Planta

, Volume 219, Issue 2, pp 253–260 | Cite as

Novel sporophyte-like plants are regenerated from protoplasts fused between sporophytic and gametophytic protoplasts of Bryopsis plumosa

  • Takahiro Yamagishi
  • Tasuku Hishinuma
  • Hironao Kataoka
Original Article

Abstract

Protoplasts of the marine coenocytic macrophyte Bryopsis plumosa (Hudson) C. Agardh. [Caulerpales] can easily be obtained by cutting gametophytes or sporophytes with sharp scissors. When a protoplast isolated from a gametophyte was fused with a protoplast isolated from a sporophyte of this alga, it germinated and developed into either one of two completely different forms. One plant form, named Type G, appeared quite similar to a gametophyte, and the other, named Type S, looked similar to a sporophyte. While the Type G plant contained many small nuclei of gametophyte origin together with a single giant nucleus of sporophyte origin, the Type S plant contained many large nuclei of uniform size. These large nuclei in the Type S plant had metamorphosed from the gametophytic nuclei, and were not formed through division of the giant nucleus of sporophyte origin. Fragments of the Type S plant, each having such a large nucleus, developed into creeping filaments that look very similar to sporophytes. While cell walls of gametophytes and Type G plants were stained by Congo-red, those of the thalli of regenerated Type S plants and sporophytes were not stained by the dye. This indicated that the large nuclei of the Type S plant did not express genes for xylan synthesis, which are characteristic of gametophytes. Two-dimensional gel electrophoretic analysis revealed that most of the proteins synthesized in the Type S plant were identical to those of sporophytes. These results strongly suggest that in the Type S plant, the gametophytic nuclei are transformed into sporophyte-like nuclei by an unknown factor(s) produced by the giant nucleus of sporophyte origin and that the transformed nuclei express the set of genes characteristic of sporophytes. Despite morphological similarity, however, the regenerated Type S plant could not produce zoospores, because its large nuclei did not divide normally. The transformed large nuclei of gametophyte origin still seemed to be in the haploid state.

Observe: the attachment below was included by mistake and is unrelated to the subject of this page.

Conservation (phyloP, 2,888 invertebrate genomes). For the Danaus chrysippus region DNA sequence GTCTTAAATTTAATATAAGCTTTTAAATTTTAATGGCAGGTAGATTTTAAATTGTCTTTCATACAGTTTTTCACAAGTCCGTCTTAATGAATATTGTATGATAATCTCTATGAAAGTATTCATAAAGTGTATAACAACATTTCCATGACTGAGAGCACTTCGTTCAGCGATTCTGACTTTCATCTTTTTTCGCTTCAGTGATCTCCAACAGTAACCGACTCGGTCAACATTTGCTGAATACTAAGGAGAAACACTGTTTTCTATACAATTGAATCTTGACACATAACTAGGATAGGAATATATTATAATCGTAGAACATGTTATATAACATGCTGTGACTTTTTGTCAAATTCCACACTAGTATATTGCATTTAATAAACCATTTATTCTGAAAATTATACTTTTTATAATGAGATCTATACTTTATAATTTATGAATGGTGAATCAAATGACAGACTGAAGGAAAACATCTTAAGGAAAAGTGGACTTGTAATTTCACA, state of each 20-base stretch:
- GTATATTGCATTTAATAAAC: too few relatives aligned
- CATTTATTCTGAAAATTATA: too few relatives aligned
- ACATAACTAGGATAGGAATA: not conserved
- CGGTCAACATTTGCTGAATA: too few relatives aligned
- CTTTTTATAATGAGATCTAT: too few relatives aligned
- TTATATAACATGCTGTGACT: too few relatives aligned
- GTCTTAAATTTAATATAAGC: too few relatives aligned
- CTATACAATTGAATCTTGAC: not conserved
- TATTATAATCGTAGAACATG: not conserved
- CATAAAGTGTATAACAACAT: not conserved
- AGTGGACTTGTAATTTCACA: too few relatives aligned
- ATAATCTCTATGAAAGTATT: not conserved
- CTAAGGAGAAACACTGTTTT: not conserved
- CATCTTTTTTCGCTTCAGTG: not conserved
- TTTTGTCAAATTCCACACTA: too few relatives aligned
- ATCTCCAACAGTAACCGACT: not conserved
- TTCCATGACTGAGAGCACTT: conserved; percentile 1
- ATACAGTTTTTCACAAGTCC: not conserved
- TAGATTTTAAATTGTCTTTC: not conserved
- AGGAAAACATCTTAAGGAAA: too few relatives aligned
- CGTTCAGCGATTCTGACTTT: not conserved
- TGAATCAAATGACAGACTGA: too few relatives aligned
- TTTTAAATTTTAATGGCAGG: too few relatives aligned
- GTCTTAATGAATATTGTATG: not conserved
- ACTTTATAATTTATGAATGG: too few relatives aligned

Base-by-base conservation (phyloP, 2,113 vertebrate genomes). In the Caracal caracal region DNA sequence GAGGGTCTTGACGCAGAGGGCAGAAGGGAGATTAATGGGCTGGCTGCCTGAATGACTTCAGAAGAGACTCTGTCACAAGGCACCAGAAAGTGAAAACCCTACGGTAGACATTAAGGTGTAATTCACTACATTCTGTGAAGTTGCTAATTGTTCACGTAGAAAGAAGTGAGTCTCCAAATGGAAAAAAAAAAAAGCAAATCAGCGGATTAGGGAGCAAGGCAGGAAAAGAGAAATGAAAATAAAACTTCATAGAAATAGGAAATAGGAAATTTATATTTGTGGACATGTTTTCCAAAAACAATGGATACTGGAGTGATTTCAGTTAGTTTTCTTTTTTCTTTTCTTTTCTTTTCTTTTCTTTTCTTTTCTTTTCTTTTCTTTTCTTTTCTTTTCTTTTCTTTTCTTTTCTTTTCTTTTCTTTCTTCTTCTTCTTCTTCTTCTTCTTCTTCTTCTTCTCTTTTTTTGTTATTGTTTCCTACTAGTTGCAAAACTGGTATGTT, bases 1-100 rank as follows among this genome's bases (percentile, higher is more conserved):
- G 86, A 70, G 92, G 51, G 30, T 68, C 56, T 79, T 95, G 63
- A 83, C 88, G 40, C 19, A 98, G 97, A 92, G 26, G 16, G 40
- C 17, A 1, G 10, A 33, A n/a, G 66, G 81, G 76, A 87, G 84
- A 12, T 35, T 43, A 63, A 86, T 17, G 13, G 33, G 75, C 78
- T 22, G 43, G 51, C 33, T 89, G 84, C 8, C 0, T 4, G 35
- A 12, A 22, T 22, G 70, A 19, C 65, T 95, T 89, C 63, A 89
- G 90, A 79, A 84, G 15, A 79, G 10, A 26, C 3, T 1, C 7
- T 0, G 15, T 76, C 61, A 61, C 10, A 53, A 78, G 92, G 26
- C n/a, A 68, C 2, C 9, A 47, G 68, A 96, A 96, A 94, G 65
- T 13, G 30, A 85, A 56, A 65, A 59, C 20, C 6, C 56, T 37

Keywords

Bryopsis Cell fusion Gametophyte Nuclear transformation Protoplast Sporophyte 

Abbreviations

DAPI

4′,6-Diamidino-2-phenylindole

DIC

Differential interference contrast

IEF

Isoelectric focusing

PES

Provasoli’s enriched seawater

Introduction

The marine green alga Bryopsis plumosa (Hudson) C. Agardh. has a heteromorphic biphasic life cycle, i.e., a macroscopic Bryopsis phase (gametophyte) and a microscopic, creeping filamentous phase (sporophyte) (Tatewaki 1973). The body of the gametophyte is composed of a large cylindrical coenocytic thallus with beautiful pinnae. In laboratory conditions, however, such a pinnate gametophyte can only be obtained when it is cultured with gentle aeration (Yamagishi et al. 2003). The dioecious gametophyte of B. plumosa contains many small haploid nuclei. When it matures, the pinnae become either male or female gametangia, and a number of male or female gametes are generated within these gametangia. By contrast, a sporophyte is composed of a small, creeping, sparsely branched cell, which contains a single, large diploid nucleus. When maturation of the sporophyte is induced either spontaneously or experimentally, the giant nucleus undergoes meiosis, produces many small nuclei by the following mitosis, and finally forms a number of zoospores (Yamagishi et al. 2003).

Such great differences in morphology and physiology between gametophytes and sporophytes could be a reflection of different sets of genes being expressed during the two alternating generations. Analysis of such generation-dependent gene expression seems to be impractical with seed plants, because sporophytic generation occupies most of the life cycle of seed plants and their gametophytes are too greatly reduced. We demonstrate in this article that B. plumosa is a very suitable material for such an approach.

It is well known that when the protoplasm of the gametophyte of B. plumosa is squeezed out, protoplasts are easily formed, and these easily regenerate cloned gametophytes (Tatewaki and Nagata 1970; Kobayashi and Kanaizuka 1985). In the present study, we applied this phenomenon and the usefulness of Bryopsis to the study of nuclear reprogramming. We fused the two protoplasts isolated from a gametophyte and a sporophyte of B. plumosa and traced the morphology and fate of the nuclei of the regenerated plants. In this article, we report that some intracellular factors produced by a nucleus can regulate the gene expression of different co-existing nuclei in a fused protoplast. To our knowledge, this is the first attempt at cell fusion between different generations.